Book Review, Uncategorized

#AmReading: Review of Michael Cisco’s THE DIVINITY STUDENT

Here’s my review for THE DIVINITY STUDENT, our October group read in the Weird Fiction Group on Goodreads!

I didn’t mention all the little things I liked about this book, but this is a kind of overview. It’s a magical realist, Gothic fantastic book about (as far as I can tell) words – spoken, written, invented, lost, new, old, forbidden, forgotten, changing – and obsession, addiction, and human transcendence (but this last one is ambiguous and seems to come at the cost of a loss of selfhood).

Do you have a foundational ‘canon’ of texts that give/gave you life, or that have shaped you into the person you are today?

The Divinity Student (Cheek Frawg's Weird Summer Reading Series)The Divinity Student by Michael Cisco
My rating: 4 of 5 stars

A weird love affair with words

This book feels on some levels like a deep love affair with words and texts and language, although it’s hard to tell if the odd moments of fragmented sentences and full stops in odd places are deliberate or just a mistake in the edition I read.

The sentences can be up to a paragraph long, and the “less is more” adage hasn’t bothered Cisco much, so if spare poetic prose is your thing, this may not be to your taste.

I found it the book equivalent of watching an aquarium: the plot is simple and kicks in about halfway through, but you don’t need to know (or understand) what’s going on to enjoy the immersion, and in some ways concentrating too hard on it is going to spoil it. It was the perfect thing to read on the train home after work and let it trigger random thoughts about my own relationship with words & texts, things I don’t get much time to think about these days…

The book itself centres the nameless Divinity Student, struck by lightning in a storm in Ch 1 & brought back to life by eldritch creatures who open him up and stuff him full of ancient texts. He’s re-birthed as a Weird Golem type person, and sent off to San Veneficio to become a word-finder. He is meant to be undercover and is trying to recover a lost catalogue of forbidden (?) words, the Eclogue, destroyed & lost.

He learns how to enter the minds of dead creatures via a memorable wtf moment with magic & formaldehyde, and demonic cars try to stop him in a man versus machine sub-plot.

As the plot goes, that’s all of it, but the plot itself isn’t really the point of the book and it’s not really possible to “spoil” it in the traditional sense, because … there’s nothing to spoil?!

It’s very fantastical, abstract, full of magical realism techniques like the way ‘reality’, ‘visions’ & ‘dreams’ are mashed together seamlessly so that those categories break down and you’re never sure what’s ‘real’ and what isn’t. It’s a story that made me think mainly about obsession with texts & words – sacred texts, in particular – and of being stuffed full of other people’s canonical texts, other people’s language, and struggling to find words and a voice of my own.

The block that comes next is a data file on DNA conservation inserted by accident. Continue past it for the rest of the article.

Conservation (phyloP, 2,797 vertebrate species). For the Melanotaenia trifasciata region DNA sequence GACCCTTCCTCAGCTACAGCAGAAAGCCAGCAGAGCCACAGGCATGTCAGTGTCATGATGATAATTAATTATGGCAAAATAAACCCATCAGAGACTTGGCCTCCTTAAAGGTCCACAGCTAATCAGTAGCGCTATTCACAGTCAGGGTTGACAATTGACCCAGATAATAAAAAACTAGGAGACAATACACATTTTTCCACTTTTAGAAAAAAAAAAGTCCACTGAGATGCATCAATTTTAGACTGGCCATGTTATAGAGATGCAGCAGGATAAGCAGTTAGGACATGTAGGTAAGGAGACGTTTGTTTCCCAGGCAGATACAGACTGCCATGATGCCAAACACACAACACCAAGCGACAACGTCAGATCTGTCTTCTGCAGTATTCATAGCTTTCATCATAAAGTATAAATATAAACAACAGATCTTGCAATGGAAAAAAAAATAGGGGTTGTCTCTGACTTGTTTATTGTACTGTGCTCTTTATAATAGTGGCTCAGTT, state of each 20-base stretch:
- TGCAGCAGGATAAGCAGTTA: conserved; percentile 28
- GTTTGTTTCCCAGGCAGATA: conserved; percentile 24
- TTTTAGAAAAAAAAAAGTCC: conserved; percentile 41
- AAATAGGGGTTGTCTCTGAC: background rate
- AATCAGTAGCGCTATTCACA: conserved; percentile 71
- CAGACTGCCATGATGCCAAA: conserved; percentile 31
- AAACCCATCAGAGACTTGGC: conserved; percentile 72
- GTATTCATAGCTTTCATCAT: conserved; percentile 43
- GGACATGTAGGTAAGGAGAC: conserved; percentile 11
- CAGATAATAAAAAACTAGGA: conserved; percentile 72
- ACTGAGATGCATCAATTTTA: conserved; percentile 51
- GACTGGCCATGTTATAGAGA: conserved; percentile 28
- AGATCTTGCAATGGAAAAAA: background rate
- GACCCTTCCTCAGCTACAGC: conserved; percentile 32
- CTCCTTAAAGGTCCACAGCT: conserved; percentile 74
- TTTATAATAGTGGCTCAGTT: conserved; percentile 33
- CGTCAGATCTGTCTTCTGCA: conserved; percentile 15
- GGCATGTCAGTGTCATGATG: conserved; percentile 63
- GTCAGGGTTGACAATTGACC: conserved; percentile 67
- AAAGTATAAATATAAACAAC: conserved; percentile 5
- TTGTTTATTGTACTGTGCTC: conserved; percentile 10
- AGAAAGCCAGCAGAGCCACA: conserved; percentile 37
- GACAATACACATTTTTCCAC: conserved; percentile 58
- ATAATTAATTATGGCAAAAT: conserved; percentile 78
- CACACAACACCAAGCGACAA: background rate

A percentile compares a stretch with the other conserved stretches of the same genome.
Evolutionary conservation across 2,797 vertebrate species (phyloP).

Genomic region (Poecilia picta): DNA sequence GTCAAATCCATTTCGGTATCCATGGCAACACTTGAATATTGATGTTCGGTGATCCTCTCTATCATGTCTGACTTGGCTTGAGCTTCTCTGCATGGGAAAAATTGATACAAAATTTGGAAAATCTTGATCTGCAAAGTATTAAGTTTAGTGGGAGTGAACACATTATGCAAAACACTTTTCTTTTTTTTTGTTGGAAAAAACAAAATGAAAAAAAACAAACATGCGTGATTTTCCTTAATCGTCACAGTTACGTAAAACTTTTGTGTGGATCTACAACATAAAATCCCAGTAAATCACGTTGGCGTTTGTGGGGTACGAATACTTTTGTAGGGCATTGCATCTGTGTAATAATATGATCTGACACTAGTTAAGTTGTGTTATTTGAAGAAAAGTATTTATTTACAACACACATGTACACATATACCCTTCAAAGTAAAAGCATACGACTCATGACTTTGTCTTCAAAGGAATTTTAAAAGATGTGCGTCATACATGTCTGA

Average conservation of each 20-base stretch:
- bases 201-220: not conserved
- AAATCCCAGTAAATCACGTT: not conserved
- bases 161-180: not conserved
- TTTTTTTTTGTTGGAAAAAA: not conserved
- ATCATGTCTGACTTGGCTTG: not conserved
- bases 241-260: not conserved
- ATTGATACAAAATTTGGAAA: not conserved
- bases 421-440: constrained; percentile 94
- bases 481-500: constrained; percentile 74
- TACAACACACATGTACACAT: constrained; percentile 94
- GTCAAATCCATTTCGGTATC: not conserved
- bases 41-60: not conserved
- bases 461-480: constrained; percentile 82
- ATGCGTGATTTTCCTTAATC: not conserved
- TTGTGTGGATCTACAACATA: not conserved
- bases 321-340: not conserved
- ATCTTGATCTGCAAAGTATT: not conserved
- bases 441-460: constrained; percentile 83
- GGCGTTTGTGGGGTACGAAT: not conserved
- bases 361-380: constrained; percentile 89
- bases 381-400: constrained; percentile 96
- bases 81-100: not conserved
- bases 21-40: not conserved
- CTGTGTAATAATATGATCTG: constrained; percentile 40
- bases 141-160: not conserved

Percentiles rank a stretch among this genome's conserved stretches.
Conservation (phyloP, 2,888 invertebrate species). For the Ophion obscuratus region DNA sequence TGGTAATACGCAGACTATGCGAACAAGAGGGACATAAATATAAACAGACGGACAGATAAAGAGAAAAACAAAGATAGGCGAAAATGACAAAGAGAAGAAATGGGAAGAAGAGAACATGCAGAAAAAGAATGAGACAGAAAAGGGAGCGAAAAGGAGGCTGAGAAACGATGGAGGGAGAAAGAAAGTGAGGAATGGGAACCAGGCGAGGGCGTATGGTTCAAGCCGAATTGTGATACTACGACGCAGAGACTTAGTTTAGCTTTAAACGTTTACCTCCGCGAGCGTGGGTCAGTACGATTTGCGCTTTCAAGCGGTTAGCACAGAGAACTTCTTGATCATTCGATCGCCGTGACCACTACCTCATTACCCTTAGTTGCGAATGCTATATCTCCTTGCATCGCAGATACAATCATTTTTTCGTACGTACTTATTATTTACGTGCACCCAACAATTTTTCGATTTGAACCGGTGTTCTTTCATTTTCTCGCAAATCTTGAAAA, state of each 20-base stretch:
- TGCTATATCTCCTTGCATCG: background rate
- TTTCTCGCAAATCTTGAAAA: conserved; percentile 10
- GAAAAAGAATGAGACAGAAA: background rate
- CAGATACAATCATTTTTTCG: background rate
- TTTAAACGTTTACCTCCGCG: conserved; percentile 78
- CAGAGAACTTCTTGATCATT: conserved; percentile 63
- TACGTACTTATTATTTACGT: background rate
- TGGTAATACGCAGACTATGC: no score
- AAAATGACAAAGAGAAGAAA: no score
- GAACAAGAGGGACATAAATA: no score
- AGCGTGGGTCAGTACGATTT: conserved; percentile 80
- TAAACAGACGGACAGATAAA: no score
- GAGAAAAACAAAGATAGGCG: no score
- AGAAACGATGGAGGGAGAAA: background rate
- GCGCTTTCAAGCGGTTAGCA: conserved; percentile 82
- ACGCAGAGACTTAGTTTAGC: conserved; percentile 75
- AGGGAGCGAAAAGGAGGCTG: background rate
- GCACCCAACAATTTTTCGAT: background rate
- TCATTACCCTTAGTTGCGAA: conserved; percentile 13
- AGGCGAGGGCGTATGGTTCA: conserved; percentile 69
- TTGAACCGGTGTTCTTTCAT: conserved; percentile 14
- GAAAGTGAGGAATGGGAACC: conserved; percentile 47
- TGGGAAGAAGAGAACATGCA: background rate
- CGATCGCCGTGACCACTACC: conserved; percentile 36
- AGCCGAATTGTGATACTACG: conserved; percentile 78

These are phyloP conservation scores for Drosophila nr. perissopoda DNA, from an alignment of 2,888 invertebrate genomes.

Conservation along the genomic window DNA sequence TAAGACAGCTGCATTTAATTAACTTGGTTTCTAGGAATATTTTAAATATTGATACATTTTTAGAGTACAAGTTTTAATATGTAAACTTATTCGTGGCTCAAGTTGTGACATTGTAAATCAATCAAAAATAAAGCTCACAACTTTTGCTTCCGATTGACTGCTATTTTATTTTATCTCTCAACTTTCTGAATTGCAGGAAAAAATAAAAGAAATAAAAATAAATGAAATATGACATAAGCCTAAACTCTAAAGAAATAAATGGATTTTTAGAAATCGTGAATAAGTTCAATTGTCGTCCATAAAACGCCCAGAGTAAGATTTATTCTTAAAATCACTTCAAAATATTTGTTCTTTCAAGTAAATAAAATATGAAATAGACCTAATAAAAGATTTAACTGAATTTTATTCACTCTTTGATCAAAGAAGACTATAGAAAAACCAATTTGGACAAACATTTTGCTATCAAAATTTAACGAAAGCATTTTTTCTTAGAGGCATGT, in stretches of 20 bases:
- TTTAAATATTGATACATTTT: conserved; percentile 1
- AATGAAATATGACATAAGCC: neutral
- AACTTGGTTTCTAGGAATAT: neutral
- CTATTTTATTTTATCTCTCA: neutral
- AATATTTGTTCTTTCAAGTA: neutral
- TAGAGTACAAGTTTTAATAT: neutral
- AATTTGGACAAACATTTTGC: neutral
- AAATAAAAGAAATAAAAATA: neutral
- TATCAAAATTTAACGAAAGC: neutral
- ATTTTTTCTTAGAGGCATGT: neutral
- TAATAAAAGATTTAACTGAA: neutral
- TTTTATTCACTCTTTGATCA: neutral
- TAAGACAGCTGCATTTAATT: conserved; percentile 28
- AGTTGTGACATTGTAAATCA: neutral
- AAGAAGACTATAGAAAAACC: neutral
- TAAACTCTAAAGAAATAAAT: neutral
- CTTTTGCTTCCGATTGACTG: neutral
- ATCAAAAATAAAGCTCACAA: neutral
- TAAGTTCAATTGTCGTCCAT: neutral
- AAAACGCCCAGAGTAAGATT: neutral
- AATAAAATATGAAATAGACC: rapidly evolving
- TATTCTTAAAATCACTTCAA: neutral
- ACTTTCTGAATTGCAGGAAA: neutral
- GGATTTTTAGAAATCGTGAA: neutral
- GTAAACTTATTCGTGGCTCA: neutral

Miss Woodwind, the master word finder, has her own voice and that’s why she’s so good at finding other people’s words… she wants the Divinity Student to drink some water (a cleansing, purifying, refreshing thing, with associations of forward movement etc) but he wants to drink/inhale atomised formaldehyde (preservative fluid) and stagnate in the memories of the dead and re-live their texts and words instead.

I suppose it left me with a feeling that there were so many layers to this that one sitting wouldn’t be enough to get all of them. The tree spirits and their porcelain mouths, the folkloric elements, the monitor lizards and their reflective eyes like stars in the desert… there’s some gorgeous imagery here that I really enjoyed.

I guess the main questions I’m left with (apart from “what did I just read? What happened? What’s going on?”) are:

-how do you deal with being stuffed with other people’s views of “canonical” texts?

-Which texts were foundational for me, that are now part of my cultural, emotional, psychological makeup? Do I need to address/dismantle some of this?

-How do you find your own voice if you’re obsessed with other people’s?

-What words/texts give me “life”? Are they mine, as in, did I choose them, or were they given to me? Is that necessarily bad?

I liked the dreamlike, abstracted wandering through these types of questions and the edge-of-madness themes that come from following an obsessive character without a name or a voice of his own.

I definitely see why it’s not everyone’s cup of tea but I’m giving it 4 stars anyway.

View all my reviews

2 thoughts on “#AmReading: Review of Michael Cisco’s THE DIVINITY STUDENT”

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